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30 Cards in this Set

  • Front
  • Back
Social rules and guidelines that prescribe appropriate behavior in particular situations.
normal or customary activity of a person in a particular social setting
a gradual process in which individuals escalate their commitment to a course of action to justify their investment of time, money, or effort
social cognition
Focuses on the way in which our thoughts are affected by the immediate social context, and in turn how our thoughts affect social behaviour

Social cognition is the name for both a branch of psychology that studies the cognitive processes involved in social interaction, and an umbrella term for the processes themselves.
attribution theory
In the psychology of personality, an explanation of social behaviour by attributing to it the core characteristics of the individual rather than the specifics of the situation they might be in.

Attribution theory is a field in social psychology, initiated by Fritz Heider in 1958, concerned with how people choose explanations for others' behavior. It explores how individuals "attribute" causes to events and how this cognitive perception affects their motivation. Think of "explanation" as a synonym and "why" as the question to be answered.
fundamental attribution error
n attribution theory, the fundamental attribution error (sometimes referred to as the actor-observer bias) is the tendency for people to over-emphasize dispositional, or personality-based, explanations for behaviors observed in others while under-emphasizing the role and power of situational influences on the same behavior. In other words, people tend to have a default assumption that what a person does is based more on what "kind" of person he is, rather than the social and environmental forc
self-serving bias
Self-serving bias occurs when people are more likely to claim responsibility for successes than failures. It may also manifest itself as a tendency for people to evaluate ambiguous information in a way beneficial to their interests. Dale Miller and Micheal Ross first suggested this attributional bias.
just-world hypothesis
the notion that many people need to believe that the world is fair and that justice is served, that bad people are punished and good are rewarded
cognitive dissonance
It occurs when there is a discrepancy between what a person believes, knows and values, and persuasive information that calls these into question. The discrepancy causes psychological discomfort, and the mind adjusts to reduce the discrepancy

a state of psychological discomfort arising when a consumer tries to reconcile two conflicting states of mind, for example, the positive feeling of having chosen to buy a product and the negative feeling of being disappointed with it afterwards.
familiarity effect
the tendency of people to feel more positive toward a person, item, product or other stimulus that they have seen often
validity effect
the tendency of people to believe that a statement is true or valid simply because it has been repeated many times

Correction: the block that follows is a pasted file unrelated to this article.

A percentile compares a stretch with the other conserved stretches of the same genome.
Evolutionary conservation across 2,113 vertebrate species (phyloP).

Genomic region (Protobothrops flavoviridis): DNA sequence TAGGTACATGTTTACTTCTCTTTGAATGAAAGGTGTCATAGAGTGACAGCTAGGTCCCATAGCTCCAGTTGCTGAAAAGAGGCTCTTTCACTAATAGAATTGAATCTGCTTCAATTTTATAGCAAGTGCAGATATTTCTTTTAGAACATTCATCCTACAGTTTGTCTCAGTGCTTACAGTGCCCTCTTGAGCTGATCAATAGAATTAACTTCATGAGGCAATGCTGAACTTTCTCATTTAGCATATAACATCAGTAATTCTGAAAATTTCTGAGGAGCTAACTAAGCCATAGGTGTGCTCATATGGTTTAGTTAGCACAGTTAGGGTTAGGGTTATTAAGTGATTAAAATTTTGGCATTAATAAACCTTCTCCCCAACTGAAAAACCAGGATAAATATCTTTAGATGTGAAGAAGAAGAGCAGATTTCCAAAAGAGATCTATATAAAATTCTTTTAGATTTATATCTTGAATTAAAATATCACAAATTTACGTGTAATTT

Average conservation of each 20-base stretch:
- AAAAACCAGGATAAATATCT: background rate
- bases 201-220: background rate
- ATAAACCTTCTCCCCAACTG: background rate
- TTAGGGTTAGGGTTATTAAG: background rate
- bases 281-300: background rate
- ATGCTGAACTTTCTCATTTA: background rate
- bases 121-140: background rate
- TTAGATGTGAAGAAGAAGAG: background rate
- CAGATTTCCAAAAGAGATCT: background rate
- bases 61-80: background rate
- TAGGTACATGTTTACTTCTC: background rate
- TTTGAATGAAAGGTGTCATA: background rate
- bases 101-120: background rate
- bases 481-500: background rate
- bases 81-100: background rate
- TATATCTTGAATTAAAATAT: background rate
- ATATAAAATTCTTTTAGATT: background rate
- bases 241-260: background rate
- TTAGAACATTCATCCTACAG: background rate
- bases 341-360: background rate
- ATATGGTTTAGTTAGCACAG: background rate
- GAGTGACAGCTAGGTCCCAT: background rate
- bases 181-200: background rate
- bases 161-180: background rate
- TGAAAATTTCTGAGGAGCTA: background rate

decision making by a group (especially in a manner that discourages creativity or individual responsibility)

one process by which a group can make bad or irrational decisions. In a groupthink situation, each member of the group attempts to conform his or her opinions to what they believe to be the consensus of the group. This results in a situation in which the group ultimately agrees on an action which each member might normally consider to be unwise (the risky shift).
diffusion of responsibility
Diffusion of responsibility is a social phenomenon which tends to occur in groups of people above a certain critical size when responsibility is not explicitly assigned.
A weakened sense of personal identity in which self-awareness is merged in the collective goals of a group.
social identity
Self-identification or social identity is the way one sums up the totality of his being to the world of others or, often more importantly, to onesel
ethnic identity
a person's identification with a racial, religious, or ethnic group
The process whereby individuals from one culture adopt the characteristics and values of another culture with which they have come in contact.
The belief that one's culture is superior to all others.
Biased generalizations about a group based on hearsay, opinions, and distorted, preconceived ideas.
A judgment or opinion formed before the facts are known. In most cases, these opinions are founded on suspicion, intolerance, and the irrational hatred of other races, religions, creeds, or nationalities.
symbolic racism
in which whites disguise their animosity toward black individuals by claiming they are concerned only about social issues, such as "reverse discrimination" or "hard core criminals
contact hypothesis
prejudice declines when people have the chance to get used to one another's rules, food, music, customs, and attitudes and shared humanity and efforts towards one goal
social psychology
the branch of psychology that studies persons and their relationships with others and with groups and with society as a whole
cultural psychology
study of the broader influence of culture and ethnicity on roles and relationship in society
enables people to commit or collaborate in atrocities. A job to be done.
situational attributions
when identifying the cause of an action as something in the situation or enviroment
dispositional attribution
identifying the cause of an action as something in the person
ttitudes are positive or negative views of an "attitude object": a person, behaviour, or event
explicit attitude
we are aware of them. reflect recent experiences and conscious beliefs.
Implicit attitudes
we aren't aware of them. largely stem from the past, forgotten events, when you formed your emotional associations to ward an activity, event, or group of people